All posts filed under: Research

“The Consumption of Scenery:” Ideas on Nature and the Digital Screen

“By emphasizing visitor convenience, expediency, and comfort, we have made the national park synonymous with the theme park. In the national park the theme is scenery, not experiencing the environment on its own terms. Park visitors consume scenery in our national parks as much as they consume the obviously synthetic scenery in a Disney World jungle. The experience is easy and painless, no matter the visitor’s age, physical condition, or mental preparation for his visit. Under such circumstances, park visitors are not meaningfully in the natural environment so much as watching the environment, as if it were on television instead of before their eyes.” John Miller, Egotopia: Narcissism and the New American Landscape (Tuscaloosa, AL: University of Alabama Press, 1997): 59.   Ken Burns calls the National Parks, “America’s best idea,” but it might be an idea that slipped our minds. Since the 1800s, the American system inspired countries all over the planet to create preserved spaces, sacred to the people and in protection of increasingly vulnerable wildlife. Lately, I devote my time to perusing …

We Lost a Tree: Pioneer Cabin Giant Sequoia and Collective Sadness

“In California, in Calaveras Big Tree State Park, the historic giant sequoia known for the tunnel in its base came down during the heavy rain…” (NPR Hourly Newscast, 9 January 2017) My sleepy ears perked up at the information during my brief drive home on this frigid Monday morning after dropping off my son at daycare. It is not every day that we get news about trees in the NPR hourly broadcast, but this one is special. A storm that may be the worst in a decade is pummeling areas of northern California and Nevada. People lost homes and there is tragic loss of life. But the loss of a tree is an exceptional news bit. A quick Google search shows that most major national news outlets are covering this story and my own response this morning caused me to wonder, “Why is this prompting such an emotional reaction?” Most reporting of the event references the historic characteristics of the tree. While we do not know the exact age, most of the giant sequoias in …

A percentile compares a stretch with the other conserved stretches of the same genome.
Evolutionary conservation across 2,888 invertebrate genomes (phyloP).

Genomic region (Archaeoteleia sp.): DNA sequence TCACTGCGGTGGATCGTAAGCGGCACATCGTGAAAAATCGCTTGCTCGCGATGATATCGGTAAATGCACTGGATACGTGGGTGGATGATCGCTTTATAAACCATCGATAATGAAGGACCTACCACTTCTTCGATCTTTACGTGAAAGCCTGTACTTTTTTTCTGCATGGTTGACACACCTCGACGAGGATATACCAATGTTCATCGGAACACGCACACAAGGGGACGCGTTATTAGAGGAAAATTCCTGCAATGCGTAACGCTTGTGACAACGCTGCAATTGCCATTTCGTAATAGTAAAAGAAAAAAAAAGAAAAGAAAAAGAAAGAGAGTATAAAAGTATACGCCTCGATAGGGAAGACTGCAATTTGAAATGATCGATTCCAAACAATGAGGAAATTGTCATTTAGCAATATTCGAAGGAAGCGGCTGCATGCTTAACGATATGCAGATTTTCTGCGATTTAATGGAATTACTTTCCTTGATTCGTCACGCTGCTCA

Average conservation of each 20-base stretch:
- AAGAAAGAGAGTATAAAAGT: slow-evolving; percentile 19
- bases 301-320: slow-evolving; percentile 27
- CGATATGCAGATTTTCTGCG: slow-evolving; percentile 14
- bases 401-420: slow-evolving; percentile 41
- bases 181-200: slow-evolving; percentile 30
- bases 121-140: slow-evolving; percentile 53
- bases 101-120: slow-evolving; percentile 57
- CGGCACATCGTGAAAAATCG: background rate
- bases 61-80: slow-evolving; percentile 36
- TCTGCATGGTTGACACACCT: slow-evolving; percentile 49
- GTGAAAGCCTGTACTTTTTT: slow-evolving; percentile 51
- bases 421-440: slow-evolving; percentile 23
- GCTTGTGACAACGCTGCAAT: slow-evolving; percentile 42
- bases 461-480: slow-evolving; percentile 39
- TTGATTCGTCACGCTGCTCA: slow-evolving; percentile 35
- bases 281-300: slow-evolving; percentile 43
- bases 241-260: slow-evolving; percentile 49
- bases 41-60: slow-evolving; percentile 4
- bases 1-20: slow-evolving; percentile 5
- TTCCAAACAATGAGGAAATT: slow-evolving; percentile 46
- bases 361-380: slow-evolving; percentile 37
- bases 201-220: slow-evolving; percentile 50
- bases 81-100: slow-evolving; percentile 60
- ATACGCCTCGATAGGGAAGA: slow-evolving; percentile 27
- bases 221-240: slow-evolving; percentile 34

“Rape of the Land:” 21st Century Ecofeminism and Environmental Rape Culture

One of the primary theoretical driving forces in the emergence of ecofeminism in the 1980s is the “rape of the land” concept. Essentially, ecofeminists argued that the root of contemporary ecological problems rested in a patriarchal society – one that placed a lower value upon the “other,” which was anything outside of the perceived norm: anything not male, not white, not heterosexual, and not “civilized” culture. Women, racial and ethnic minorities, indigenous people, and homosexuality all fell under this category. The realization that nature was also in this group was the work of early ecofeminists like Carolyn Merchant, Susan Griffin, and a slew of other creative and bright minds. The idea that a patriarchal society could “rape the land” stemmed from two theories: 1. That it is the nature of a patriarchal society to dominate and control entities that fall outside of established rules of culture. 2. That women could reclaim imagery of the goddess in nature (or, Mother Earth) as a source of power. A few of the ways in which it was perceived …

A Photograph and a Painting: William Henry Jackson, Thomas Moran, and Capturing Yellowstone Vistas